The Commissioner's ruling reviews the history of the parcel. It states the basis of the decision is N.J.A.C. 7:36-20.3, quotes the five criteria of subsection (c) in full and proceeds to analyze the facts and history under those five criteria.

Under the first criteria, while concluding that the consistent purpose of acquiring the parcel was for redevelopment, and that that purpose continued from 1962 to 2000, the Commissioner acknowledged that in 1992 plaintiff used a substantial grant of public monies, the UEZ grant, to upgrade the site by installing sod, walkways and a gazebo. The Commissioner, however, declared that these measures were "interim" in nature "to improve the appearance of the site and to make it more attractive to developers". He found that following the upgrade the City took "formal actions," which he did not describe, and passed resolutions aimed at the ultimate redevelopment of the site. These culminated in 2001 with the UCIA proposal.

As to the second criteria, the Commissioner pointed out that the City never formally dedicated Park-Madison for "recreation and conservation purposes." But he also stated:

We are aware that the City held an opening ceremony for the site in 1992 after refurbishing the site with the UEZ grant. However, such actions were consistent with the City's longstanding designation of the Park-Madison site as a redevelopment parcel and its plan to make the site more attractive to potential redevelopers. We are also aware that the site was listed on the 1992 ROSI, however, for the reasons outlined in this letter, it appears the listing was in error.

With respect to the third criteria, the Commissioner described, as have we in Part I, infra pp. 7-8, how Park-Madison came to be listed on Plainfield's 1992 ROSI. We note, however, that without comment, the Commissioner found in support of Plainfield that it did not relist Park-Madison in ROSI's after 1992 even though it received several Green Acres grants after 1992.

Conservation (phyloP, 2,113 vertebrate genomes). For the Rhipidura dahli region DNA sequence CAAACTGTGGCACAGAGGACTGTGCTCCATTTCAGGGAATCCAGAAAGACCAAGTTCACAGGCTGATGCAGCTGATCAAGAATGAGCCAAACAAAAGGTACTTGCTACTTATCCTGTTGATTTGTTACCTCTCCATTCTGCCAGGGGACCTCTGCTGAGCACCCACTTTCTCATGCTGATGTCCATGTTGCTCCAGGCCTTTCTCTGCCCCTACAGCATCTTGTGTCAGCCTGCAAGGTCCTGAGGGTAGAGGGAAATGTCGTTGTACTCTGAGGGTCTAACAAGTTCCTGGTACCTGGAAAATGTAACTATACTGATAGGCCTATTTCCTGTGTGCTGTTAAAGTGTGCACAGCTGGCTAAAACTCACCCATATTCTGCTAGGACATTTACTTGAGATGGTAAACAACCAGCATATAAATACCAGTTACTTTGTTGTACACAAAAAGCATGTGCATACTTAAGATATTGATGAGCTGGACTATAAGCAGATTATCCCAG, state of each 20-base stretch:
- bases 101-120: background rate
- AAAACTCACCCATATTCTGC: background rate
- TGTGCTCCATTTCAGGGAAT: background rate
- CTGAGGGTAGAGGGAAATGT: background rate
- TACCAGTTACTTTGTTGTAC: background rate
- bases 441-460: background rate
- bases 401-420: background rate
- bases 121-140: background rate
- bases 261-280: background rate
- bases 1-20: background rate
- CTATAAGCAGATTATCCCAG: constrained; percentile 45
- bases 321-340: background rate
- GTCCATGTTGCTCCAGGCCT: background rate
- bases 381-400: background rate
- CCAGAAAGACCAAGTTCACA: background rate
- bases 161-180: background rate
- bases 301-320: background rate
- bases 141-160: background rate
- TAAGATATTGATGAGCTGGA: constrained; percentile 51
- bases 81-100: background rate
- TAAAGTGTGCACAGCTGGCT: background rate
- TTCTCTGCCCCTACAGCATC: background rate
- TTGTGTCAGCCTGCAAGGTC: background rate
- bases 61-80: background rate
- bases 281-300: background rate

Regarding the fourth criteria the Commissioner stated:

The Park-Madison site is not identified with a recreation or conservation designation on any official map of the City of Plainfield, on the City of Plainfield zoning map, or in the City's master plan.

Reaching the fifth criteria, the Commissioner reiterated his conclusion that the 1992 upgrade was "to improve the site for redevelopment." He acknowledged, however:

After the site was opened to the public in 1992, the City maintained the site and did issue permits for activities at the site. However, the City did not actively encourage recreational use of the site but rather, took the passive approach of allowing use of the site by various civic organizations and occasional entertainment groups while actively moving forward with the redevelopment plans for the site. The City did not list the site as a park on any of its official publications or actively promote the site as a City park.

The Commissioner summarized his findings and conclusions as follows:

In summary, the primary documentation between 1962 and the present that would support a conclusion that the Park-Madison 20

site should be classified as parkland is the 1992 ROSI, upon which the City listed the site at the suggestion of the Green Acres Program without any investigation of whether the site in fact qualified as parkland. The other category of documentation that would support the classification of the site as parkland pertains to the upgrade of the site in the early 1990's however, the City consistently stated its intention throughout the upgrade funding process to ultimately use the Park-Madison site for a redevelopment project.

He then added a significant paragraph dealing with Cedar Cove.